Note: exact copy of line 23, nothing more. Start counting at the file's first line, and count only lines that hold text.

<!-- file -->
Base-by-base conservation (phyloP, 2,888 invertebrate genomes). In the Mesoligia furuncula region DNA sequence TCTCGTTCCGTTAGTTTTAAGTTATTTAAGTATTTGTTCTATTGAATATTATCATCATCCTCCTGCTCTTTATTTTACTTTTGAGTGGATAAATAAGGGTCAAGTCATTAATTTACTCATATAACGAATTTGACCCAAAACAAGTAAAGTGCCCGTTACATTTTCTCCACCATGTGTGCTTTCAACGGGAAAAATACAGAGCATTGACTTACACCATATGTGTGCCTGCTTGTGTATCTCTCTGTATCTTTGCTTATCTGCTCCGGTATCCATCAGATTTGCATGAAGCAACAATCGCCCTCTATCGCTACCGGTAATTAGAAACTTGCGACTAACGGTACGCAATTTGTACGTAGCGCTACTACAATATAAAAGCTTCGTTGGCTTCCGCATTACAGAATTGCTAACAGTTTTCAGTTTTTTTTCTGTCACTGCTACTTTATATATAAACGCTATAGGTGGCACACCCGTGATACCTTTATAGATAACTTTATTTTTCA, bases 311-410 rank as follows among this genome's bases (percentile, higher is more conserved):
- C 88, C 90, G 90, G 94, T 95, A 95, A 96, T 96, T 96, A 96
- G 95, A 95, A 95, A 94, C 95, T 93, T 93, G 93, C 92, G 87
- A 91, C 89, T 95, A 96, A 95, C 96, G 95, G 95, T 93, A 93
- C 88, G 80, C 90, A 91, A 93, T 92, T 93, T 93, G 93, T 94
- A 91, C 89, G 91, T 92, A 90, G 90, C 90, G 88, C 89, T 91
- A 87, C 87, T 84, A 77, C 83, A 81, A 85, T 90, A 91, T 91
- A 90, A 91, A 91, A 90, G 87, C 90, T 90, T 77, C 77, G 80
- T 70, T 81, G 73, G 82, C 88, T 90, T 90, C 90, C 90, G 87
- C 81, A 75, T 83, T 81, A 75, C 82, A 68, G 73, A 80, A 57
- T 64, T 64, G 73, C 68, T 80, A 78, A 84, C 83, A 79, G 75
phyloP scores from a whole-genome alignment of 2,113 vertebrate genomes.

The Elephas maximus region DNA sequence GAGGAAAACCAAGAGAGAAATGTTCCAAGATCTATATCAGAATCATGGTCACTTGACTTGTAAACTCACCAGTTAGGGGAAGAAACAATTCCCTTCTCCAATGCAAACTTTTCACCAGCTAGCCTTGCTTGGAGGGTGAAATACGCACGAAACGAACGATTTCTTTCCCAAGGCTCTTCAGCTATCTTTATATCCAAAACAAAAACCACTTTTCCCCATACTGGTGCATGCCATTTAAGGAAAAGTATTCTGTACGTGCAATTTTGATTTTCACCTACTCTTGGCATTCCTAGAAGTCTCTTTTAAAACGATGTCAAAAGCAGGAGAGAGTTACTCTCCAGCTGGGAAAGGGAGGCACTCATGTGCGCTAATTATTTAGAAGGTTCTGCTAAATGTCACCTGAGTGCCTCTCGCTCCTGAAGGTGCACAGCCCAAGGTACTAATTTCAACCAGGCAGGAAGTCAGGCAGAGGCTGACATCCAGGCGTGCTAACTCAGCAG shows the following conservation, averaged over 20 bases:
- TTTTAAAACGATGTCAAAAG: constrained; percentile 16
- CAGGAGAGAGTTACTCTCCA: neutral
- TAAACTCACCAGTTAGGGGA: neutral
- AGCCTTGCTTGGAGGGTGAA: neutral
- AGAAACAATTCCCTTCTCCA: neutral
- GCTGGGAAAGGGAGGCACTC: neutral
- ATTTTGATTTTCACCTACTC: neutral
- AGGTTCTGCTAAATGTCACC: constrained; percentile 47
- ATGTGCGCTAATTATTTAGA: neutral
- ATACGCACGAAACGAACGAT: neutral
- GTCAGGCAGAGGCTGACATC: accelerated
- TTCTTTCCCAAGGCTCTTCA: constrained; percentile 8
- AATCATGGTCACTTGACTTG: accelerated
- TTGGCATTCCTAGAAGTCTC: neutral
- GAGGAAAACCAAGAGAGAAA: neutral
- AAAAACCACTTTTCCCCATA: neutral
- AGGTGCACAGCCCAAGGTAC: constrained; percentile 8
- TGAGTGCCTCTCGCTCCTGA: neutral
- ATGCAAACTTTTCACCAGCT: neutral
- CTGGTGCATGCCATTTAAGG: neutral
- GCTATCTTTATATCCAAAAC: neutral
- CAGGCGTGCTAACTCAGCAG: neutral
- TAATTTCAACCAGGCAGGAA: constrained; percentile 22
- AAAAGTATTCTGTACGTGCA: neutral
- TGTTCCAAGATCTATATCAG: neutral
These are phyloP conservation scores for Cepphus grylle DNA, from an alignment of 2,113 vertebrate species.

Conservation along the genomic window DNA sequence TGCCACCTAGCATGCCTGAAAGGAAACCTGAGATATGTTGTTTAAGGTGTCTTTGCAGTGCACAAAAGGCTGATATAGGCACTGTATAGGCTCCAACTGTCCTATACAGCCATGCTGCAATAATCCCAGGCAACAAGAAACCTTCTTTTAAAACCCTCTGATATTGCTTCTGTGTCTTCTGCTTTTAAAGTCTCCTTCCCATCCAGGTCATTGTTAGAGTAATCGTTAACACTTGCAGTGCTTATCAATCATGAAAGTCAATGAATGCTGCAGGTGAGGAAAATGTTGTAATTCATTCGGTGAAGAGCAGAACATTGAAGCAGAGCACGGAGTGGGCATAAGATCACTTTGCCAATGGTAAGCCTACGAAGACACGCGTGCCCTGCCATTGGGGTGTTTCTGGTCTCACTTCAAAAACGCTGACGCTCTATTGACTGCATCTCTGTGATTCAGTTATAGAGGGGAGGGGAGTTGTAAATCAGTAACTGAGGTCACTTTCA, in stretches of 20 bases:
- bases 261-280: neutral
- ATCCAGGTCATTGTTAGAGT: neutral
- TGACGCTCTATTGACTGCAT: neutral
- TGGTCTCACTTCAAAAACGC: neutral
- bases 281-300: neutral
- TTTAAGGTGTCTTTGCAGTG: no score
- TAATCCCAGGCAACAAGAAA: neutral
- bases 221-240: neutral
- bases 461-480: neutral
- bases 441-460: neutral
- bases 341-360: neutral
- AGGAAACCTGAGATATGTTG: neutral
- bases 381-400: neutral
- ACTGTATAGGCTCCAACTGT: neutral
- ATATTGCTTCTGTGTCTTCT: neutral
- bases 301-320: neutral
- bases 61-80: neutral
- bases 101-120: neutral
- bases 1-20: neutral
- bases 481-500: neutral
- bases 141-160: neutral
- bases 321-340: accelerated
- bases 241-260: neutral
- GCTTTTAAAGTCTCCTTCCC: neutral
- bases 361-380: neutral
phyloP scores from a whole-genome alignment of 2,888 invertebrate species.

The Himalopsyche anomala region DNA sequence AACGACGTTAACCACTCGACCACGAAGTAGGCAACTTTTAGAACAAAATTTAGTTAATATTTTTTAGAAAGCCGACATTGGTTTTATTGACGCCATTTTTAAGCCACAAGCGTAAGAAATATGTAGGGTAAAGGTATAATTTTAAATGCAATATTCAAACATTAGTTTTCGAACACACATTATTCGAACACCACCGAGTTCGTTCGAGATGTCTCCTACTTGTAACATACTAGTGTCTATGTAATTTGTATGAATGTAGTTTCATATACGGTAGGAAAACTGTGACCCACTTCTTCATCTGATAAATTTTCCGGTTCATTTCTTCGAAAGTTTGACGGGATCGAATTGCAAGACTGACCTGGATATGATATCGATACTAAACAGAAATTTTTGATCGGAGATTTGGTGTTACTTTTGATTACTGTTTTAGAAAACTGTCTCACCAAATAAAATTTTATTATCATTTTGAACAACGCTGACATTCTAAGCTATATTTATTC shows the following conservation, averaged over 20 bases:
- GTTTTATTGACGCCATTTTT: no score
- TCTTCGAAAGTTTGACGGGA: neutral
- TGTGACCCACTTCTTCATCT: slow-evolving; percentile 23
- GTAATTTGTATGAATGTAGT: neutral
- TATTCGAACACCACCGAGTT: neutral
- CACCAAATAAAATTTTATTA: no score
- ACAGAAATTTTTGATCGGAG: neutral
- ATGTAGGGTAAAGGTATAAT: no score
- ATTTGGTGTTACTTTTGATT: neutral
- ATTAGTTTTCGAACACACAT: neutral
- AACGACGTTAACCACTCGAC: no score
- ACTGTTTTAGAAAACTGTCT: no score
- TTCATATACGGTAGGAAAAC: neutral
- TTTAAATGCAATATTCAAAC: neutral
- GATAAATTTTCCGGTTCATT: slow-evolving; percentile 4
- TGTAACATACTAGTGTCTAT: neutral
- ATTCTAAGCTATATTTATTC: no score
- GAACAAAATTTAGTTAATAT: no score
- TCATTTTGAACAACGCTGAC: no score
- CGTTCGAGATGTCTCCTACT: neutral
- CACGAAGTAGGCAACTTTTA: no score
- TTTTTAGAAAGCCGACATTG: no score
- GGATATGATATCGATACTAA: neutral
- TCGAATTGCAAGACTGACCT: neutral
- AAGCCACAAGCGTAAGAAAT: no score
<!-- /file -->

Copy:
- ATACGCACGAAACGAACGAT: neutral